Banners and signs have been installed along Witherspoon Street across from FitzRandolph Gate in the first phase of the “Making Witherspoon” initiative, a collaboration of the Municipality of Princeton Engineering Department and several University offices to inform residents and visitors about the construction project underway between Nassau Street and Green Street.
The University's Office of Community and Regional Affairs, Office of Communications and the Facilities Organization are involved in the initiative, a complement to the “Pop Into Princeton” marketing effort of the Princeton Merchants Association.
"The 'Making Witherspoon' promotion is an important initiative to help inform the public about our Witherspoon Street project," said Councilwoman Michelle Pirone Lambros. "We are so grateful for the support from the University to make this project a reality. We will soon have a transformed Witherspoon Street, which is the centerpiece of and gateway to our central business district. It is exciting to share the information with the community about the significance of this multi-million dollar project, and this promotion will help better inform residents, visitors and students about what is coming to our downtown very soon."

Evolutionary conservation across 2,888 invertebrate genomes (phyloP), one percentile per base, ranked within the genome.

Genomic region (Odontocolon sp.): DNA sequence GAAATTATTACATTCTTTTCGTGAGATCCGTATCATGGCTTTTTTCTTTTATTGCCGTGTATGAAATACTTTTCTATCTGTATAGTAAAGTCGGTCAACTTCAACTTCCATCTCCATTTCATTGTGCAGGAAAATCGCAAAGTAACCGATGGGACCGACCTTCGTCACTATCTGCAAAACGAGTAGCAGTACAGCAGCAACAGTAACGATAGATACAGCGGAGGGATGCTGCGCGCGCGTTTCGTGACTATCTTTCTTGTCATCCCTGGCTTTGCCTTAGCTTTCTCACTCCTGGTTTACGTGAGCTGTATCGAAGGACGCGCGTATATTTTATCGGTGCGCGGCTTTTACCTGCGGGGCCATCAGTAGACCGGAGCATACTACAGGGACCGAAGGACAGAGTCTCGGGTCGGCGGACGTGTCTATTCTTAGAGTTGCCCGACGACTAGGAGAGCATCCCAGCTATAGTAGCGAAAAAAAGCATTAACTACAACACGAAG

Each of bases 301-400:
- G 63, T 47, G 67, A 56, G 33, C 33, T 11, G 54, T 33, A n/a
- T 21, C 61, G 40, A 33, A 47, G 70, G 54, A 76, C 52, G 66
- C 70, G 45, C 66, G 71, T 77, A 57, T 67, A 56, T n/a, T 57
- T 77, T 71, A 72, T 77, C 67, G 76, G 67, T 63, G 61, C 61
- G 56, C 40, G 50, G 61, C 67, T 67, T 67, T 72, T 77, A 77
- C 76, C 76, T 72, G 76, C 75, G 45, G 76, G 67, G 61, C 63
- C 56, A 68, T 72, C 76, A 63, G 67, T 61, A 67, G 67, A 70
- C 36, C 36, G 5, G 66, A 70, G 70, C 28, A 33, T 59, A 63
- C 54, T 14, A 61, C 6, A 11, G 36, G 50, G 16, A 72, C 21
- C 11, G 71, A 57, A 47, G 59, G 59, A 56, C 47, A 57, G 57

In the first phase of this project, Witherspoon Street between Nassau and Paul Robeson Place is being transformed to improve walkability and to create seamless and flexible outdoor public spaces for shopping, dining and gathering. A second phase of the project will extend the project from Paul Robeson Place to Birch Avenue.
The Making Witherspoon initiative initially involves the installation of window posters, lamp pole banners between Nassau Street and Paul Robeson Place, and sandwich-board signs. Window signs will also be made available to merchants who wish to participate in the campaign.
As the construction proceeds, there are plans to install banners on the utility poles between Paul Robeson Place and Birch Avenue, pending approval by the relevant utility companies.
Earlier this summer the University donated to the town the planters and crepe myrtle trees that were placed along Witherspoon Street. These planters will remain for the duration of the construction, and staff from the municipality's Department of Public Works have been maintaining the trees through the dry summer months.
More information about the Witherspoon Street Improvement Project is available on the Municipality of Princeton website.